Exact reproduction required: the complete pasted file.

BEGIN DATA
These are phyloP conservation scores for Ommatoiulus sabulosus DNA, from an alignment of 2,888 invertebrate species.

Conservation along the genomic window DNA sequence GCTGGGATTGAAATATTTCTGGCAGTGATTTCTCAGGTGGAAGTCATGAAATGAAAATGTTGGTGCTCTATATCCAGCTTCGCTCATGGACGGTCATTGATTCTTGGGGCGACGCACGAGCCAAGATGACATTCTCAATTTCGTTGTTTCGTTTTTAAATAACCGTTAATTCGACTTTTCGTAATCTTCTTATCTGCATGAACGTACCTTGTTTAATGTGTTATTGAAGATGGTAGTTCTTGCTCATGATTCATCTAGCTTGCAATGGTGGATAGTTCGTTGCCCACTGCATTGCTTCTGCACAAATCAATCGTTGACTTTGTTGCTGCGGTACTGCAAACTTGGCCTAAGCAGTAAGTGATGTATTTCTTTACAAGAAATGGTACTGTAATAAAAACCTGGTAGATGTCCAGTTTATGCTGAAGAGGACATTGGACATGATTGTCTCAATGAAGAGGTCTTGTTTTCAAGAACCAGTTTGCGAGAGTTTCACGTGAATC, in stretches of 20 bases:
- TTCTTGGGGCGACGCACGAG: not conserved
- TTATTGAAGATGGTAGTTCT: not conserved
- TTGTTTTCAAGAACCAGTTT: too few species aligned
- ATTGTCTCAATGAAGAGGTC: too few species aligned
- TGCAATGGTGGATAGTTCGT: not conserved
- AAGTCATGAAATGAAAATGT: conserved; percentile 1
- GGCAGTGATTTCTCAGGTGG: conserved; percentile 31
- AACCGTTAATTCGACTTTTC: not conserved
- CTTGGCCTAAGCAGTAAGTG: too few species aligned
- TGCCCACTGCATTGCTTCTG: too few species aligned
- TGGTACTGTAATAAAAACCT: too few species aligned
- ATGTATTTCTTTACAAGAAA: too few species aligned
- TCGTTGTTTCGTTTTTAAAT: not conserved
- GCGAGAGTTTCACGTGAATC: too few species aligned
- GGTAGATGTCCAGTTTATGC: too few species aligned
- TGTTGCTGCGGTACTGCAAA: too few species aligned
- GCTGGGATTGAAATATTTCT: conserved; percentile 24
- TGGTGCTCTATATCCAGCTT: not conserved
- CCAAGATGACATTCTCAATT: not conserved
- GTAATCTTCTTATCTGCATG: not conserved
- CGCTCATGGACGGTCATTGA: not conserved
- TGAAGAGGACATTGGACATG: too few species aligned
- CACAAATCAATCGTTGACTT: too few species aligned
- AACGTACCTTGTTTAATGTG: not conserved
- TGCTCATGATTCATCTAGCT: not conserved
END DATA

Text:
These are phyloP conservation scores for Ommatoiulus sabulosus DNA, from an alignment of 2,888 invertebrate species.

Conservation along the genomic window DNA sequence GCTGGGATTGAAATATTTCTGGCAGTGATTTCTCAGGTGGAAGTCATGAAATGAAAATGTTGGTGCTCTATATCCAGCTTCGCTCATGGACGGTCATTGATTCTTGGGGCGACGCACGAGCCAAGATGACATTCTCAATTTCGTTGTTTCGTTTTTAAATAACCGTTAATTCGACTTTTCGTAATCTTCTTATCTGCATGAACGTACCTTGTTTAATGTGTTATTGAAGATGGTAGTTCTTGCTCATGATTCATCTAGCTTGCAATGGTGGATAGTTCGTTGCCCACTGCATTGCTTCTGCACAAATCAATCGTTGACTTTGTTGCTGCGGTACTGCAAACTTGGCCTAAGCAGTAAGTGATGTATTTCTTTACAAGAAATGGTACTGTAATAAAAACCTGGTAGATGTCCAGTTTATGCTGAAGAGGACATTGGACATGATTGTCTCAATGAAGAGGTCTTGTTTTCAAGAACCAGTTTGCGAGAGTTTCACGTGAATC, in stretches of 20 bases:
- TTCTTGGGGCGACGCACGAG: not conserved
- TTATTGAAGATGGTAGTTCT: not conserved
- TTGTTTTCAAGAACCAGTTT: too few species aligned
- ATTGTCTCAATGAAGAGGTC: too few species aligned
- TGCAATGGTGGATAGTTCGT: not conserved
- AAGTCATGAAATGAAAATGT: conserved; percentile 1
- GGCAGTGATTTCTCAGGTGG: conserved; percentile 31
- AACCGTTAATTCGACTTTTC: not conserved
- CTTGGCCTAAGCAGTAAGTG: too few species aligned
- TGCCCACTGCATTGCTTCTG: too few species aligned
- TGGTACTGTAATAAAAACCT: too few species aligned
- ATGTATTTCTTTACAAGAAA: too few species aligned
- TCGTTGTTTCGTTTTTAAAT: not conserved
- GCGAGAGTTTCACGTGAATC: too few species aligned
- GGTAGATGTCCAGTTTATGC: too few species aligned
- TGTTGCTGCGGTACTGCAAA: too few species aligned
- GCTGGGATTGAAATATTTCT: conserved; percentile 24
- TGGTGCTCTATATCCAGCTT: not conserved
- CCAAGATGACATTCTCAATT: not conserved
- GTAATCTTCTTATCTGCATG: not conserved
- CGCTCATGGACGGTCATTGA: not conserved
- TGAAGAGGACATTGGACATG: too few species aligned
- CACAAATCAATCGTTGACTT: too few species aligned
- AACGTACCTTGTTTAATGTG: not conserved
- TGCTCATGATTCATCTAGCT: not conserved